The use of terms like “Sketchlehem” to refer to the Bethlehem community and “townie” to refer to its residents is commonplace on Lehigh’s campus.
Although some students might consider them humorous, these terms are reflective of a deeper divide between Lehigh students and South Bethlehem residents. Anonymous data collected from 16 South Bethlehem residents and 126 Lehigh students shows a positive correlation between the amount of times the two groups interact with each other and their perception of the relationship between the groups.
“Calling people ‘townies’ allows a distinct other-ing that dehumanizes residents,” Megan McMichael, ‘17, said. “It is in this way that Lehigh students can leave behind their empathy for their neighbors. Better behavior from Lehigh students will most likely encourage a warmer reception from South Side residents.”
The majority of Lehigh students who have attended one or more events on the South Side rate their interactions with South Bethlehem residents as positive. When students attend an average of two events, the student population views its relationship with residents in a favorable way.
Most South Bethlehem residents said they haven’t seen a significant change in their relationship with Lehigh students. Six of the 16 participants said the relationship had not changed at all over the last few years.
However, they said they would like to see a stronger relationship develop in the future. The majority of students who have attended any South Side events also want a stronger relationship to create a sense of community between the two groups.
“I think that students think the relationship with the South Side is negative because they don’t try to get to know any of the full-time residents,” Dani Joy, ‘17, said. “(Students) just go off of stereotypes and rumors.”
Carolina Hernandez, the director of the Community Service Office, works to improve Lehigh’s relationship with the local community by ensuring community members feel comfortable on Lehigh’s campus. She said when she first started at Lehigh, there were teenagers living in the homes surrounding Lehigh who had never even stepped foot on campus. Many local residents believed they were not allowed on university grounds.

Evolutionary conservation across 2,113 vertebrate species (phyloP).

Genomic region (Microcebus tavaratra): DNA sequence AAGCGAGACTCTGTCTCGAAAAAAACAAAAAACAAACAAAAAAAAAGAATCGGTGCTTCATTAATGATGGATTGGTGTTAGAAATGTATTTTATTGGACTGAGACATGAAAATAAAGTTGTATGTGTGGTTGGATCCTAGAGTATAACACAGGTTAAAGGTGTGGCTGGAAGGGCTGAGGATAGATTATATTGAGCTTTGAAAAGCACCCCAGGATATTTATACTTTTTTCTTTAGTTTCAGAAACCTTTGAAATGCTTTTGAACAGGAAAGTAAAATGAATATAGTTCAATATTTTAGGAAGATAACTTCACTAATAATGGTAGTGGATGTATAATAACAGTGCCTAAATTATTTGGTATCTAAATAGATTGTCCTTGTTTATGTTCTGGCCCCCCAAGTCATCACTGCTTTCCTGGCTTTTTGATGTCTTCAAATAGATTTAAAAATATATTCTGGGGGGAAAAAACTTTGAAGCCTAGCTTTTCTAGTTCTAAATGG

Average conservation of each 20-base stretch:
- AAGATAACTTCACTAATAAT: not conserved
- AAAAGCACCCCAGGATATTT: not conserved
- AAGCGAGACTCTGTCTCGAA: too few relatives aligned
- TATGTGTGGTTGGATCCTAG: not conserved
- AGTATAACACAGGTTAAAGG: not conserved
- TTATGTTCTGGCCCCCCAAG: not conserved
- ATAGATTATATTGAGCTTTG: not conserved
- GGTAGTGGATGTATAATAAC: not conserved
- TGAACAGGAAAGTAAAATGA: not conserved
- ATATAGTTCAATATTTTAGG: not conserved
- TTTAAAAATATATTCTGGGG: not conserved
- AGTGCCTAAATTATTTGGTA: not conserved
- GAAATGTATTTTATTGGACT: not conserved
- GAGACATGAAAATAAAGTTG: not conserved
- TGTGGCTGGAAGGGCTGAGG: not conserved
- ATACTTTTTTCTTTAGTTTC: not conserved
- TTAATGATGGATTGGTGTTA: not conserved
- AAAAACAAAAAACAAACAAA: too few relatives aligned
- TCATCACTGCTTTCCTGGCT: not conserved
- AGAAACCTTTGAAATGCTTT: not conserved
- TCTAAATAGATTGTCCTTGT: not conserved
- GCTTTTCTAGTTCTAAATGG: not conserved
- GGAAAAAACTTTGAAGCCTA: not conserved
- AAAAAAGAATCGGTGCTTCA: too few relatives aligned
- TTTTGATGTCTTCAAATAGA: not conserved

“Our job is to be a good neighbor and work with each other, not for each other,” Hernandez said.
She said she is creating initiatives to develop bonds between students and the community.
One of these initiatives is Spring Fling, an event held since 2001 that encourages local families to come to campus for free food, activities and entertainment. Hernandez said she recently met a prospective student who has attended Spring Fling since first grade.
Another is the Pride Game, an event hosted by the Lehigh women’s basketball team. Celebrating the South Side’s LGBTQIA community, students from Donegan Elementary are invited to come and play basketball with the women’s team.
Basketball player Quinci Mann, ‘18, said it’s important to reach out to the community because of the difference in demographics between Lehigh and the South Side.
“In having a relationship with the Donegan kids, we are able to gain an appreciation for our privilege as Lehigh student-athletes,” Mann said, “as well as have a positive impact on these kids in encouraging them to be great students.”
Scott Burden, the assistant director of the Pride Center, said he places an emphasis on forming a relationship with the local community so residents will see the center as a community resource.
“Lehigh was not here first,” Burden said. “We want to honor the traditions and values of the community and we recognize that these residents have a lot to offer us.”
One female South Bethlehem resident said when she was growing up, Lehigh was known solely as an engineering and drinking school. However, she said the university’s status among locals has significantly changed for the better.
Another participant said she appreciates how much students help out in the community. According to the survey, South Bethlehem residents who participate in multiple events on campus tend to perceive a much stronger relationship between the two groups.
The South Bethlehem resident data showed very few people are disturbed by student activities. Most people cited parking as their main complaint, not noise. Burden also noted the noise violations as a common complaint but said the problem is not unique to Lehigh.
Hernandez said at times, residents do get frustrated with Lehigh students when they’re having parties on a weeknight.
“It takes deliberate planning and initiatives to develop a true community,” Hernandez said. “Change can only happen when everyone is invested and a part of the conversation. Change is most successful when everyone is involved and coming from a place of understanding.”
Despite the occasional incident, residents say Lehigh students are becoming better neighbors, contributing to a more positive relationship.
As one resident said, “I can only pray that the community and students realize that (Bethlehem) is a home for all.”